Food deficit in Nepal is mainly the result of insufficient inputs in the production process, conversion of food grain into animal feed, erratic rainfall, delayed monsoon and poor land husbandry. The crop yield data show big yield gaps (the gap between attainable yield and the national average yield). The gap is three tons per hectare for wheat, three tons per hectare for maize and two tons per hectare for rice. Thus, over a million hectares of cultivable land yield below average. Agro scientists in Nepal often complain that there is not enough money for research and awareness programs aimed at farmers, which would be of enormous help in reducing these gaps. Unavailability of quality seeds, fertilizers and plant-protection chemicals for the crops are other important factors. Moreover, the government does not have enough space to store all of the food grain produced in the country; instead traders across the border store Nepali harvest, thus leading to seasonal shortages. If the farmers are supported with proper inputs in time and storage facilities are improved, we can attain the goal of food sufficiency in a not too distant future. Also, if the farmers could store rainwater during monsoon for its use in the dry season, millions of tons of additional yield can be achieved. None of these measures require genetic manipulation of seeds, which is Monsanto’s forte.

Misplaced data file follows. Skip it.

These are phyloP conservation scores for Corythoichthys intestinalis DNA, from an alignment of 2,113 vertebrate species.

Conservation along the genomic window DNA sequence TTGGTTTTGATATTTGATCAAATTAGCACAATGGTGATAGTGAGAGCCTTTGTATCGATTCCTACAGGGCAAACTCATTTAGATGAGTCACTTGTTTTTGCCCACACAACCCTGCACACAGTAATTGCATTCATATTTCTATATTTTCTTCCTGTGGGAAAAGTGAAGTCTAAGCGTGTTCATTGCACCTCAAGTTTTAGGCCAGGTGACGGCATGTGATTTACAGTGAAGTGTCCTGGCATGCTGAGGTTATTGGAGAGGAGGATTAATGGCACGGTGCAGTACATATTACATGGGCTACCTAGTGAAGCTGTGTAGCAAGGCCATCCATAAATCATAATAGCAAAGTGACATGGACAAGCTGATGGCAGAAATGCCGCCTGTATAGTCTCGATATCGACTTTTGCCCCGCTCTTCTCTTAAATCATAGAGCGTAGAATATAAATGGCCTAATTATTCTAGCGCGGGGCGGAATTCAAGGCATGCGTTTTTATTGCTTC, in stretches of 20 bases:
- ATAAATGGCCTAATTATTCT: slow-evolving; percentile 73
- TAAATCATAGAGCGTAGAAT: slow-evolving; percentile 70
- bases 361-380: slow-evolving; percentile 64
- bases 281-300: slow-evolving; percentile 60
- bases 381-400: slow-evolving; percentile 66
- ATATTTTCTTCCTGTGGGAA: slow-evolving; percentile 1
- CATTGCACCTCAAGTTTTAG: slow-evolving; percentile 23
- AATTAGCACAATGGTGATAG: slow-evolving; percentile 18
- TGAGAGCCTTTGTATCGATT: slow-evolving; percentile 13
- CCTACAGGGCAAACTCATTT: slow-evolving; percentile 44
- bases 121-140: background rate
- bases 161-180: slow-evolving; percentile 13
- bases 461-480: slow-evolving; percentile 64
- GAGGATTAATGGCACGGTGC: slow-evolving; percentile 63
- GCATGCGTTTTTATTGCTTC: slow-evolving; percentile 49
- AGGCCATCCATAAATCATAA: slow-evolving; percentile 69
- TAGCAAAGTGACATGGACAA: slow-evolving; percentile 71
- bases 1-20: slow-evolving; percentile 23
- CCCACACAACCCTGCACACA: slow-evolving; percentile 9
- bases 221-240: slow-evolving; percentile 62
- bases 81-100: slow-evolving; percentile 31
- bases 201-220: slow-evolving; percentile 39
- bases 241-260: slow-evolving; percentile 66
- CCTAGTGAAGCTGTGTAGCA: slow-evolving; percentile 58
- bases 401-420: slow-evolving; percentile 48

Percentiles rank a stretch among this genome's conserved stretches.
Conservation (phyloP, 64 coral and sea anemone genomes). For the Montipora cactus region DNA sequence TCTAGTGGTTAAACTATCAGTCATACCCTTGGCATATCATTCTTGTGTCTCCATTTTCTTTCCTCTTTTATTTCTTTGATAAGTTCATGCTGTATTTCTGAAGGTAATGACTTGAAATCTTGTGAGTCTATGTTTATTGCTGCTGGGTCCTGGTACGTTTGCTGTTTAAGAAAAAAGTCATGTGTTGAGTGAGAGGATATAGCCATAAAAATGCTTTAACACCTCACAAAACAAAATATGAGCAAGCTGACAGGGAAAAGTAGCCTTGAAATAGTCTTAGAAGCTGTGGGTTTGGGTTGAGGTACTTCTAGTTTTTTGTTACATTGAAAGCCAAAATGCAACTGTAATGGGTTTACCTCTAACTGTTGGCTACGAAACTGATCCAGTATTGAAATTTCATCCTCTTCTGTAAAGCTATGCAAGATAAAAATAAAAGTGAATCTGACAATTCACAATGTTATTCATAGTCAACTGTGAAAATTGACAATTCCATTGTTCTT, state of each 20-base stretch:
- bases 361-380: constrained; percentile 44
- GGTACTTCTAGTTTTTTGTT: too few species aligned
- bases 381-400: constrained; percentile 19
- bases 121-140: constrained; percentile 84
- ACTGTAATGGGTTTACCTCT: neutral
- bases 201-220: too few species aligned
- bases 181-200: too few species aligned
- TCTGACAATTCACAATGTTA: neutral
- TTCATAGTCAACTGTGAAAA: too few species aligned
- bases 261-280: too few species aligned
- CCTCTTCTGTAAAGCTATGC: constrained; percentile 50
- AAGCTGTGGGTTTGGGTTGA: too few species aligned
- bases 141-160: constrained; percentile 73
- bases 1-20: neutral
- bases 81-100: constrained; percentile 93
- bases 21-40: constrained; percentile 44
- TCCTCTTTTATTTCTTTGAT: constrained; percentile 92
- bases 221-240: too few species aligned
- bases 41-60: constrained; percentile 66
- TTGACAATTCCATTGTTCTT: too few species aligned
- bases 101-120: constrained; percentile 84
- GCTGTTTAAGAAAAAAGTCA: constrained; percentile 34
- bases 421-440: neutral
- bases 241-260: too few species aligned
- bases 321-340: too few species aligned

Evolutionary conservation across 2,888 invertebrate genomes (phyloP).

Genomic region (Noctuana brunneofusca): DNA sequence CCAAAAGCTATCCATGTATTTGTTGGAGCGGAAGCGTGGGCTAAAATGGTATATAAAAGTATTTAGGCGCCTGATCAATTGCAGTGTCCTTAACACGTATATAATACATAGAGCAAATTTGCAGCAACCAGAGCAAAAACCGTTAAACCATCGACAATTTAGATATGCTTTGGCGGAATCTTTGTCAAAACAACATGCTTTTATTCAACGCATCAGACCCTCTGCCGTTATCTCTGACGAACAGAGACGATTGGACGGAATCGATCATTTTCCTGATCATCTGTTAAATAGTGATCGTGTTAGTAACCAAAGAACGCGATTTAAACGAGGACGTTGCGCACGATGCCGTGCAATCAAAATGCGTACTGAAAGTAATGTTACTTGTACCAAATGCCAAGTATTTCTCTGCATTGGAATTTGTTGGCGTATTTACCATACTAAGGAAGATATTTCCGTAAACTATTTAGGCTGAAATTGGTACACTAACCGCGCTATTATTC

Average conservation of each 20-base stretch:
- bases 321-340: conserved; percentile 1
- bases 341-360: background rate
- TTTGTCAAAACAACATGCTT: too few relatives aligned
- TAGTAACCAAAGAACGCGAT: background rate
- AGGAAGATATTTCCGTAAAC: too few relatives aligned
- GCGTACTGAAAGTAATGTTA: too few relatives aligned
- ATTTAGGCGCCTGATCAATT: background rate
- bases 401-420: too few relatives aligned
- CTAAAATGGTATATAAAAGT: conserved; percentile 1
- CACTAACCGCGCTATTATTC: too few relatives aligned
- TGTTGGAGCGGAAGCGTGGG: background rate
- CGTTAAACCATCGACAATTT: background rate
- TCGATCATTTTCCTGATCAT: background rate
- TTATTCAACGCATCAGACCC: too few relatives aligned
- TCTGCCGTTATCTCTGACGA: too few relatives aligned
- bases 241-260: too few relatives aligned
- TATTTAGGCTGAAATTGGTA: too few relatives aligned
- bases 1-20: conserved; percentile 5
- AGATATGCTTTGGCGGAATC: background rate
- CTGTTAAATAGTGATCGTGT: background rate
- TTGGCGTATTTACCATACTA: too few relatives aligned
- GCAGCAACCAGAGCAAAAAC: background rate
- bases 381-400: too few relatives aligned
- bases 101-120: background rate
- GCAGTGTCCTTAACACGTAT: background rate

Read more by Krishna Bahadur Karki here.